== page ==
Uncharted: The Nathan Drake Collection (REVIEW)
written by Justin Prince (@prince_justin)
Looking back on last generation, Naughty Dog’s Uncharted series serves as a paramount example of what was possible on the PS3 and further pushed the envelope of what can make a truly engaging gaming experience. Much like what they did with The Last of Us, the adventures of famed treasure hunter Nathan Drake are given the HD coat of paint.
For the uninitiated… the Uncharted series follows the exploits of Nathan Drake, a descendant of famed explorer Sir Francis Drake, as he trots around the globe, raiding tombs (see whatIdid there?) while discovering the secrets of long lost civilizations. The Uncharted Collection spans three games in Drake’s ongoing treasure hunting narrative. Drake’s Fortune follow Drake, his longtime mentor Victor “Sully” Sullivan, and plucky investigative journalist Elena Fisher as they search for the fabled El Dorado; though what most expect when thinking about El Dorado turn out to be something far more sinister than initially believed. The follow-up, Among Thieves, takes the formula of the first game and dials it u to eleven; everything is bigger, louder, flashier, with a setting taking place at multiple locales around the world. Among Thieves featured a larger cast and introduced a bit of duality in the women in Nathan Drake’s life with Chloe Frazer as the sort of anti-thesis to Elena Fisher; tasked with tracking down the Cintamani Stone and the lost city of Shambhala, Drake and company need to find it before a crazed Serbian war criminal with aspirations of world domination get there first. In Drake’s Deception, the PS3 Uncharted trilogy comes full circle with more insight into how Drake met Sully and the true nature behind the ring of Sir Francis Drake that Nate wore around his neck since the events of Drake’s Fortune. Leading Team Drake all over the world (again) in search of Iram of the Pillars, a lost Arabian city known as the Atlantis of the Sand. Much of the cast returns and while many will tout the second game, Among Thieves, as the best game in the package… personally, I loved Uncharted 3 so much that it sits as my personal favorite in the series.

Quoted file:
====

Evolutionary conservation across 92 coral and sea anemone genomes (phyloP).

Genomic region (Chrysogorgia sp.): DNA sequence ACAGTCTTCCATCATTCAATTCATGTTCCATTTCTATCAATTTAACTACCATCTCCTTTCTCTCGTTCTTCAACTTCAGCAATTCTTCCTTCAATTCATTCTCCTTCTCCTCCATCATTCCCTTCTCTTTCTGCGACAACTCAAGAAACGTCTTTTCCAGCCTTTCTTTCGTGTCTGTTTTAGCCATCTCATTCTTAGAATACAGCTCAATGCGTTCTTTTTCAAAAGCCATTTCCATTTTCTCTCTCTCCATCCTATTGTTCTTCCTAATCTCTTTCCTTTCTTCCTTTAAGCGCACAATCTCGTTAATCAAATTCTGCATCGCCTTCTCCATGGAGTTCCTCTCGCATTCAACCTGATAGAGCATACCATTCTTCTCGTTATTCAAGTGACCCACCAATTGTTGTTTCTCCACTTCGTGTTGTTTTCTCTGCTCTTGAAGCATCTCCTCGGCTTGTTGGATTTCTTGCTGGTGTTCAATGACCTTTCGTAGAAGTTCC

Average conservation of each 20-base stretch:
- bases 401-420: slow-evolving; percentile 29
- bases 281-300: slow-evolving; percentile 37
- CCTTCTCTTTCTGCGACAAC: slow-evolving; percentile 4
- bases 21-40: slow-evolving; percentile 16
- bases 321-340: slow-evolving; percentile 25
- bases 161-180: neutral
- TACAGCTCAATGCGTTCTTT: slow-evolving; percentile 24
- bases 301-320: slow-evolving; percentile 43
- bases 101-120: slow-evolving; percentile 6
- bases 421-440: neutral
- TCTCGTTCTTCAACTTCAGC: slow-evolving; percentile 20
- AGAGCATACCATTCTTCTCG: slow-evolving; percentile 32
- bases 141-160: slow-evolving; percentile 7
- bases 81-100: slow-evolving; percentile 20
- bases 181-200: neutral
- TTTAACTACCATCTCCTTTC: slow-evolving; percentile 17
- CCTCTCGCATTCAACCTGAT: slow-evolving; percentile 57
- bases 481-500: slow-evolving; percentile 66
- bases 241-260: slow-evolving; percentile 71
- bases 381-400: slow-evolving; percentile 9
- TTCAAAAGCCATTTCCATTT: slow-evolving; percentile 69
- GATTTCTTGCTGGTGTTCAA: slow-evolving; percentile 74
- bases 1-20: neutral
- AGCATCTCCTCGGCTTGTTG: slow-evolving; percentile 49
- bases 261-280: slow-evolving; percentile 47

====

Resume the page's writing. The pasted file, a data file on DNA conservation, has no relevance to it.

For reviews like this, the main thing I focus on are what make it different… SO! With the whole narrative business out of the way, let’s focus on what’s new. Having played these games in their original form during the PS3 era, you may wonder if a brand new coat of paint is enough to warrant a purchase. The biggest change is how unified the control scheme is across the entire package, to make it a simple swap to go from Drake’s Fortune all the way to Drake’s Deception, various gameplay tweaks were made in respect to camera movement, aim assist, and movement. This is further felt when forcing myself to go back to the PS3 version of Drake’s Fortune. Grenades no longer have to be equipped in the first game, plus… the grenade gameplay falls more in line with Uncharted 2 & 3 than it did in the original package.
For me, the gameplay stands up. The improvements to Drake’s Fortune make playing through much more satisfying than it originally was. The bullet-hell approach to combat does get a bit old, especially in the first game where each lull in the action seemed to just bide time in between seemingly endless waves of damn near indestructible baddies while I scramble for cover. This got old fast in Fortune, but once I made it to Among Thieves and Drake’s Deception… these concerns floated away.